WD-40 Learning Maniac: Lessons from a Learning-Obsessed Culture

Continued learning and education is a topic I frequently find myself revisiting. Ongoing exploration, innovation, and resourcefulness are three key ingredients needed to become and maintain a fast moving organization.

This Harvard Business Review article about WD-40 – yes, the stuff you use for squeaky hinges – illustrates just how important continued learning is for company growth and, in this case, reinvigorating a tired brand.

WD-40 was an old “one-trick pony” when Garry Ridge took over as CEO. Ridge broke the company out of its rut by creating a learning-obsessed culture unafraid to take risks.  Since 2009, WD-40 has expanded to 176 countries, added many brands and products, and nearly tripled its overall value as an organization.

The pledge required of all employees is one of the most brilliant things I have ever read.  Ridge calls it the “WD-40 Maniac Pledge,” a solemn vow to become, in his words, a “learning maniac.”

“I am responsible for taking action, asking questions, getting answers, and making decisions. I won’t wait for someone to tell me. If I need to know, I’m responsible for asking. I have no right to be offended that I didn’t ‘get this sooner.’ If I’m doing something others should know about, I’m responsible for telling them.”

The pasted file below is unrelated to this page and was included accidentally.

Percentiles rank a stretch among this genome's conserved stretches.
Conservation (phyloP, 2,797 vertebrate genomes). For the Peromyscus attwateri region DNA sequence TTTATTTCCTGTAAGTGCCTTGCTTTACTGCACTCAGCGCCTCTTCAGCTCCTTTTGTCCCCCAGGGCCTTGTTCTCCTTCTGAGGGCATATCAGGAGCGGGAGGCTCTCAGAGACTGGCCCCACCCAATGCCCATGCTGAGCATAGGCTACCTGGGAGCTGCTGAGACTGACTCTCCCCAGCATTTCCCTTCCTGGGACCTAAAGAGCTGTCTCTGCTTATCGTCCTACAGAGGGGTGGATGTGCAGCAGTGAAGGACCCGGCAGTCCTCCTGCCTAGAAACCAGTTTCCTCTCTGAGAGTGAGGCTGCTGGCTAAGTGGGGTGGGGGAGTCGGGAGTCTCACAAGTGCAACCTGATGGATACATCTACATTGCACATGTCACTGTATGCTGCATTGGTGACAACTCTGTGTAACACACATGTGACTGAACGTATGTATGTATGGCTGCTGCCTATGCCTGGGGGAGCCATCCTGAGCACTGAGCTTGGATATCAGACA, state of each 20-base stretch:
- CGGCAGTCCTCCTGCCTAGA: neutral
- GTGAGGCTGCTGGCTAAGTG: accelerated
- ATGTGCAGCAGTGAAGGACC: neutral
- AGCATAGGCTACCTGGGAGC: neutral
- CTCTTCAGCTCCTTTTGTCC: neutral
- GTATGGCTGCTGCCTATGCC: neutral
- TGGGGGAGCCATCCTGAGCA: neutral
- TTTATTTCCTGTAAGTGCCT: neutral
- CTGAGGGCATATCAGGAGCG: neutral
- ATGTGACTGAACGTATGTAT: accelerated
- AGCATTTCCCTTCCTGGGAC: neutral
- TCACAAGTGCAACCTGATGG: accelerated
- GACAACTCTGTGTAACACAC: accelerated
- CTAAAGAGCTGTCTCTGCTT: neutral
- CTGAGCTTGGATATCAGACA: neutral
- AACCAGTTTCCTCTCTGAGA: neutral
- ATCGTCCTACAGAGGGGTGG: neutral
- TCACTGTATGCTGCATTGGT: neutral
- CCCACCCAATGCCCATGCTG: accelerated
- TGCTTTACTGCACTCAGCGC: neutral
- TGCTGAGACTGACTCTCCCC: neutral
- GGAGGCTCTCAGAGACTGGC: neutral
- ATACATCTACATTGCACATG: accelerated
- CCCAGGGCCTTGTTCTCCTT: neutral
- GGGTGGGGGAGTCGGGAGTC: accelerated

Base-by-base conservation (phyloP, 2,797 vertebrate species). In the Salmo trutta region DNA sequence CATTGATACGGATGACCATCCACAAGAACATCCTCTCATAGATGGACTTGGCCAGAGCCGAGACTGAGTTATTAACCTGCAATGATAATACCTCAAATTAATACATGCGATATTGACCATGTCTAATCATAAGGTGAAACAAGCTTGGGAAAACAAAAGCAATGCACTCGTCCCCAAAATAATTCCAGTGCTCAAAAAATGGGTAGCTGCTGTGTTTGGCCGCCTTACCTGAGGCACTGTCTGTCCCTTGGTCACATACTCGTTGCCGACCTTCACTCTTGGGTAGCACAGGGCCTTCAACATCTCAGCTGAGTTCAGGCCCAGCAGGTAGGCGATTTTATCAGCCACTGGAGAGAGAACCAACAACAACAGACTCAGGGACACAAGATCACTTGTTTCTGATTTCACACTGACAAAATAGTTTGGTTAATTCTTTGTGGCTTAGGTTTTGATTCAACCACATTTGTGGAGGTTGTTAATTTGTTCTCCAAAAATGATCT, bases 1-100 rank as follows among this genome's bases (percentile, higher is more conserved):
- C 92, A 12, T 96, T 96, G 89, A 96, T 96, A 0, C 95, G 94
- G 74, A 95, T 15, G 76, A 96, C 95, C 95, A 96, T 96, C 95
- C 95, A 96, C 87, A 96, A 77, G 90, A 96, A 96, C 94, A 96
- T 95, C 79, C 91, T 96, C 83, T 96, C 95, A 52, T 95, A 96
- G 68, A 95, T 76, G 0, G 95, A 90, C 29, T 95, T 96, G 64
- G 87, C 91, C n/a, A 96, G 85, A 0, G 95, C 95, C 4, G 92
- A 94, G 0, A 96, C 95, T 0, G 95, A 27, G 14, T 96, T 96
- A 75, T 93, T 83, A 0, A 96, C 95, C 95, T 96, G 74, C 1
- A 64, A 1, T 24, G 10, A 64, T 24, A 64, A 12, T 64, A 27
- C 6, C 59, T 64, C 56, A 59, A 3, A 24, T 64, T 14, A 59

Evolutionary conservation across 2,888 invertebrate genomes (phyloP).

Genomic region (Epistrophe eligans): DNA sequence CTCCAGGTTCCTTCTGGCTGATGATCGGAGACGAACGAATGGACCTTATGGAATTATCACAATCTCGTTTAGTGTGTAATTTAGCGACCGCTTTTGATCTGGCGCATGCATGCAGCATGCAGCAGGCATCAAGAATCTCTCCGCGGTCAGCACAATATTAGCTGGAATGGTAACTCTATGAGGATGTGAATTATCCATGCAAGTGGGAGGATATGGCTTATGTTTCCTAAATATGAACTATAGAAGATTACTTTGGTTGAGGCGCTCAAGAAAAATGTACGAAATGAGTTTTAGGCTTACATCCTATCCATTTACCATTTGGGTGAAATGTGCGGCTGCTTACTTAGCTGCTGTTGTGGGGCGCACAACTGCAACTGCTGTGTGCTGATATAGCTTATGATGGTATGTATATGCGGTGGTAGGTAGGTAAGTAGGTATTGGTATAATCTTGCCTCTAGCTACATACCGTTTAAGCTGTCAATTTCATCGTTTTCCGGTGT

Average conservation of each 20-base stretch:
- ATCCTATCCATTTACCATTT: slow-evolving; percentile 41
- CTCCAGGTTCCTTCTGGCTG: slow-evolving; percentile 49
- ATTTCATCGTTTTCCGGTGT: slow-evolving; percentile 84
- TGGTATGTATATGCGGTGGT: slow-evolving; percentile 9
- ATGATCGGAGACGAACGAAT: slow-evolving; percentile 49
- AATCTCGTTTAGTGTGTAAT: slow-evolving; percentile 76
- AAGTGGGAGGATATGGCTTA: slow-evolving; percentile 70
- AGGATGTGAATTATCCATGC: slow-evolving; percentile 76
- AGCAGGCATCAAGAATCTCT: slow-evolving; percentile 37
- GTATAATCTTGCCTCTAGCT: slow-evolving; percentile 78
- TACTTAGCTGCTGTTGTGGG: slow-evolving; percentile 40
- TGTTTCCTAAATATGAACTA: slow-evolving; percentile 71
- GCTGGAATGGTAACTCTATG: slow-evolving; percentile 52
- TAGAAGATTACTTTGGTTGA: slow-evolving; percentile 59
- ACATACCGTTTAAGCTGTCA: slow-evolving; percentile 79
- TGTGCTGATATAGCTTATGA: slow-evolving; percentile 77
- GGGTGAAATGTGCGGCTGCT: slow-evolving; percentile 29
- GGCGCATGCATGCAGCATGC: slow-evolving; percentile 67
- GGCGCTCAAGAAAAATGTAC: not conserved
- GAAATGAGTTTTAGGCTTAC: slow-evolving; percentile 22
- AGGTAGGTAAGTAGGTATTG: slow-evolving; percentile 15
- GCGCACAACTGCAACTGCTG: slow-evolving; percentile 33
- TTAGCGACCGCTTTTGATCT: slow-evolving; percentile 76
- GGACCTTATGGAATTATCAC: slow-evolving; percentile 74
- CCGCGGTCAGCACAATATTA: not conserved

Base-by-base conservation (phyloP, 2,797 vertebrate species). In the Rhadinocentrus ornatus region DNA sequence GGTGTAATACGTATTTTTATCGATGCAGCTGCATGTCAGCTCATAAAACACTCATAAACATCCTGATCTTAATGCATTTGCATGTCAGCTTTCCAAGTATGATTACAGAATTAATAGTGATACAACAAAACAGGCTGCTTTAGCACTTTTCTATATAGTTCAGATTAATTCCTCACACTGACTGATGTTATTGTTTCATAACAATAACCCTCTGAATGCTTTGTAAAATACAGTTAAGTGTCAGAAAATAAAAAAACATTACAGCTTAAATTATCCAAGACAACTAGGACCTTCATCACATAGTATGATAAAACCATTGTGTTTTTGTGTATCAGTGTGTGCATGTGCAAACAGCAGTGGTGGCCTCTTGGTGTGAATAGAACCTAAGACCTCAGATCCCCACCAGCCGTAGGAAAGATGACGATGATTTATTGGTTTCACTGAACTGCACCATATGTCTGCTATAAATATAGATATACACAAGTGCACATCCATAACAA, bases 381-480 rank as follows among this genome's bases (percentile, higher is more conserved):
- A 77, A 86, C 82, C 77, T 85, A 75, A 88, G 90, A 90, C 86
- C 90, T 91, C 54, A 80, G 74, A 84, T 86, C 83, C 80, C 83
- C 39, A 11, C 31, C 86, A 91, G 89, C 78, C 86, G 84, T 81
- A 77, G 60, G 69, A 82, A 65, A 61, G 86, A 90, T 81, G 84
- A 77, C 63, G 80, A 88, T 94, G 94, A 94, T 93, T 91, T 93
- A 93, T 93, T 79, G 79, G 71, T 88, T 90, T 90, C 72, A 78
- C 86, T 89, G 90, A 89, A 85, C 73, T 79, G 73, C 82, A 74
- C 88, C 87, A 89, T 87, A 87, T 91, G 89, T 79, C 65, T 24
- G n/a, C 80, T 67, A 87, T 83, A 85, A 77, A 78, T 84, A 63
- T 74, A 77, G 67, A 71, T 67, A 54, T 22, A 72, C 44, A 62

What about this pledge do I love so much? It demands that teams keep learning. Learning offsets the “paradox of expertise” and prevents people and businesses from becoming stagnant.  What an industry did five years ago may seem to be the “gold standard” in a team’s mind, when the world has actually evolved considerably during that timeframe.

Additionally, this pledge requires people to take responsibility when something goes wrong instead of placing blame elsewhere. Being fully accountable for one’s actions encourages resourcefulness, removes unnecessary drama, and eliminates the need for micromanagement. A workforce rich in their ability to find and create solutions independently is a strength in any industry.